Vaccine for Lyme disease enters final stage of clinical trial


(NEW YORK) — Researchers are one step closer to developing a vaccine for Lyme disease, which affects nearly half a million people each year in the United States, according to the U.S. Centers for Disease Control and Prevention.

Pfizer, the maker of a COVID-19 vaccine, announced Monday it is starting a phase 3 clinical trial on its Lyme disease vaccine, known as VLA15.

The study will include over 6,000 participants from 50 locations around the world, including the U.S. Children ages 5 and older will also be included in the study, according to Pfizer.

“With increasing global rates of Lyme disease, providing a new option for people to help protect themselves from the disease is more important than ever,” Annaliesa Anderson, Ph.D., senior vice president and head of vaccine research and development at Pfizer, said in a press release announcing the study. “We hope that the data generated from the Phase 3 study will further support the positive evidence for VLA15 to date, and we are looking forward to collaborating with the research sites across the U.S. and Europe on this important trial.”

Lyme disease, the most common vector-borne disease in the U.S., is a tick-borne infectious disease that, if left untreated, can affect the joints, heart and nervous system, according to the CDC.

There has not been a vaccine for the disease for the past 20 years. The most recent vaccine for the disease, LYMErix, was discontinued in the U.S. in 2002.

“This one is protein-based vaccine technology,” ABC News chief medical correspondent Dr. Jennifer Ashton said of the new Pfizer vaccine. “It’s important to prevent not only short-term signs and symptoms of Lyme disease but long term, so we’re talking about things like short-term fever, headache, fatigue, rash, and then if untreated, it can spread to the joints, heart and central nervous system.”

The vaccine is administered through three shots given over a period of several months, followed by a booster dose 12 months later, according to Pfizer, who is developing the vaccine with Valneva, a French biotech firm.

If the trial moves forward as planned, Pfizer said it expects to submit an authorization request to the U.S. Food and Drug Administration in 2025.

Lyme disease, mainly caused by the bacterium Borrelia burgdorferi, is transmitted to humans via tick bites. In most cases, the tick must be attached to the skin for at least 36 hours before the bacterium can be transmitted.

Symptoms generally appear after one week, with approximately 70% to 80% of people experiencing a classic “bull’s eye” rash which expands in size at the site of the bite.

Symptoms in the acute phase include fever, headache and fatigue. If left untreated, the infection can spread to joints, the heart and the nervous system. People also may experience lingering symptoms that last months or even years, such as muscle and joint pain, cognitive defects and sleep disturbances, according to the CDC.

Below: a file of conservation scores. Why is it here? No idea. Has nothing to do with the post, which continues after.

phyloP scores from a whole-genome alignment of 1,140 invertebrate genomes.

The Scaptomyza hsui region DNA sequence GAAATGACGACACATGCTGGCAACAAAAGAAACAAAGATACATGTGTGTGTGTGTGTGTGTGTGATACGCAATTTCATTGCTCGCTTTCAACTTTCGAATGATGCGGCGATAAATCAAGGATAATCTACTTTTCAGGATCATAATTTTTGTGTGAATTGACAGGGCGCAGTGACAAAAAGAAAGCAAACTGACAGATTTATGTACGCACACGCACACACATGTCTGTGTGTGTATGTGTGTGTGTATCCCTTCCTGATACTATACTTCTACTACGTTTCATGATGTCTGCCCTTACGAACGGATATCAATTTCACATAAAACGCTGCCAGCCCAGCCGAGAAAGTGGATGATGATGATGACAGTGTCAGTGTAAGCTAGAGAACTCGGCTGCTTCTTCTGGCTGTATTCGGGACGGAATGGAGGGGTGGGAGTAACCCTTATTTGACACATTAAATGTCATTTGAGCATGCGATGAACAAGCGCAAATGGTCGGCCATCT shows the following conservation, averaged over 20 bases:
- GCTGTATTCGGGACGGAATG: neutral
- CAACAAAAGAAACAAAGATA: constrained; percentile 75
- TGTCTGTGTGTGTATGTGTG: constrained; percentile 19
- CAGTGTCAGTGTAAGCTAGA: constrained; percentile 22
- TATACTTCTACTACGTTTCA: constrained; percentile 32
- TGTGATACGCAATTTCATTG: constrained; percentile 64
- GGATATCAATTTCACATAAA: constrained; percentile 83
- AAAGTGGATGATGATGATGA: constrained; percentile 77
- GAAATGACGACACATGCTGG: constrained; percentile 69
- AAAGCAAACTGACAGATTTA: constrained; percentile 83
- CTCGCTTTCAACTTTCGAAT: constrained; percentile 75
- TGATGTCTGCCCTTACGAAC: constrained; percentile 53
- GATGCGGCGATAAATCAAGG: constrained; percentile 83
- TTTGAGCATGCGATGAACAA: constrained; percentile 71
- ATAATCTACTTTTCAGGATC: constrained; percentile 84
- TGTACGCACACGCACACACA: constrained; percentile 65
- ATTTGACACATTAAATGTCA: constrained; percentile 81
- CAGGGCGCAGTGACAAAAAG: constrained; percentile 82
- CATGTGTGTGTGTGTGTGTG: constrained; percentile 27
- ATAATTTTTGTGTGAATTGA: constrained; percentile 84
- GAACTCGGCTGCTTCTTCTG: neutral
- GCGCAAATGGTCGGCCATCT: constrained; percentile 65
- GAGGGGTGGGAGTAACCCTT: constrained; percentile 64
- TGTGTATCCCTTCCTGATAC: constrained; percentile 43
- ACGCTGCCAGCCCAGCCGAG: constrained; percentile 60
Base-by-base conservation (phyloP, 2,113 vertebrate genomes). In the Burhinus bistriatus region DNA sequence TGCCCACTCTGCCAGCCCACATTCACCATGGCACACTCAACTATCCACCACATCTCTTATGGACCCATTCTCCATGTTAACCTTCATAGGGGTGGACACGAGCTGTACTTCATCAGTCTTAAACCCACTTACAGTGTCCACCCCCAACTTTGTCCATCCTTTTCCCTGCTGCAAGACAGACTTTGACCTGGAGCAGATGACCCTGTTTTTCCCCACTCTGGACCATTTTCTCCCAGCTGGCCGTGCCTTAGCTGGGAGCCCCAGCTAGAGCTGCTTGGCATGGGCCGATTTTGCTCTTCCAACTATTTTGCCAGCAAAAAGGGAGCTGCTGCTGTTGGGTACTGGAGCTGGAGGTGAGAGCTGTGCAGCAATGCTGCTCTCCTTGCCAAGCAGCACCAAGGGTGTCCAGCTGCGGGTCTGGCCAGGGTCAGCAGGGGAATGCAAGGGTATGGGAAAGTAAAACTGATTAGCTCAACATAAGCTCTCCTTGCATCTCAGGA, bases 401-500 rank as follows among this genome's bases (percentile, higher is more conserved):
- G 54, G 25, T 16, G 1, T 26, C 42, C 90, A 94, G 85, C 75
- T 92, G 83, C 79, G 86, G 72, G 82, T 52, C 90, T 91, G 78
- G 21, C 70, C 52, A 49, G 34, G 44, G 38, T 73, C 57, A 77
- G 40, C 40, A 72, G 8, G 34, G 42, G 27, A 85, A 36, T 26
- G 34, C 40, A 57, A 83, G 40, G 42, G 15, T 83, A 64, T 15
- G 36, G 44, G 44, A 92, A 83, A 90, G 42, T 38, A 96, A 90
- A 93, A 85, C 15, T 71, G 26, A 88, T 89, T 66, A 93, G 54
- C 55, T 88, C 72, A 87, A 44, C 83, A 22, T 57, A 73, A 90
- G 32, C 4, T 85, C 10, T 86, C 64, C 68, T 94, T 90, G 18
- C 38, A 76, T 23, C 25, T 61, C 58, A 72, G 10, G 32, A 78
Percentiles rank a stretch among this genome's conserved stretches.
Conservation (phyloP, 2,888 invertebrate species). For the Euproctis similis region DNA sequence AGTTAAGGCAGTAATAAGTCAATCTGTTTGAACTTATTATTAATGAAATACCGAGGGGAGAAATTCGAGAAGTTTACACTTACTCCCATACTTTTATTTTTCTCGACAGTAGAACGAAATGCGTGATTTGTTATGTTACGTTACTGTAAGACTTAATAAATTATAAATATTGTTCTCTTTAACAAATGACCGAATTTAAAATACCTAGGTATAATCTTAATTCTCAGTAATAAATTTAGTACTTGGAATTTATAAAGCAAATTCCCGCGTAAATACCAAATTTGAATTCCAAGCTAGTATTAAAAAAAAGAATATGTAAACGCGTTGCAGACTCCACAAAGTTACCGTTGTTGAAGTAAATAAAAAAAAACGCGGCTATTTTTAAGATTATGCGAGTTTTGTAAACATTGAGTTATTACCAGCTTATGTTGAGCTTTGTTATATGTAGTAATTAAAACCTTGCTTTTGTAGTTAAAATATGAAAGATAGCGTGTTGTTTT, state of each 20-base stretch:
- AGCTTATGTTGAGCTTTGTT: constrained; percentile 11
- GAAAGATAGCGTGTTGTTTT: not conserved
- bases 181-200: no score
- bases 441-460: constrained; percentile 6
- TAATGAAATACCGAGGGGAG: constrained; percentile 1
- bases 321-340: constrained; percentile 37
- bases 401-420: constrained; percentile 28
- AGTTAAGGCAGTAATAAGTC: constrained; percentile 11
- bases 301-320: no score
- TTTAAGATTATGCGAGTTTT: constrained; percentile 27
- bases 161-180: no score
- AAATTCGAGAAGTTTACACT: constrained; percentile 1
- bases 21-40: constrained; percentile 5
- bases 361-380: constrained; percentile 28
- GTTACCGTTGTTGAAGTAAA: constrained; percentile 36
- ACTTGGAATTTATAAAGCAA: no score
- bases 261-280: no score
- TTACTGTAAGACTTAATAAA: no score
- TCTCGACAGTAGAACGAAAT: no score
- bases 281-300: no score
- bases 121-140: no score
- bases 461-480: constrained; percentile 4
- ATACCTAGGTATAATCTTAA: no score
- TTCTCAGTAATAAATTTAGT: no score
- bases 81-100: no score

Once confirmed with laboratory testing, most cases can be treated for a few weeks with antibiotics. According to the Mayo Clinic, Lyme disease should be treated immediately and may require intravenous antibiotics if the case is severe.

Lyme disease is most commonly found in the Northeast and upper Midwest, with 96% of all cases in 14 states — Connecticut, Delaware, Maine, Maryland, Massachusetts, Minnesota, New Hampshire, New Jersey, New York, Pennsylvania, Rhode Island, Vermont, Virginia and Wisconsin, according to the CDC.

The CDC recommends preventive measures to avoid ticks including avoiding “wooded and brushy areas with high grass and leaf litter” and walking in the center of trails.

When hiking or in wooded areas, you can also treat your clothes and gear with products containing 0.5% permethrin, according to the CDC. They also recommend always doing a “tick check” after being outside and wearing insect repellent with Deet.

Ticks can also come into the home through clothing and pets, so the CDC recommends checking pets for ticks and tumble drying clothes on high heat for 10 minutes after coming indoors to kill ticks.

If you are ever in a situation where you are bitten by a tick, the Cleveland Clinic recommends tugging gently but firmly near the head of the tick until it releases its hold on the skin.

People who are outdoors in areas that may have ticks should also conduct a full body check when they return, including checking under the arms, in and around the ears, inside the belly button, behind the knees, in and around the hair, between the legs and around the waist, the CDC recommends.

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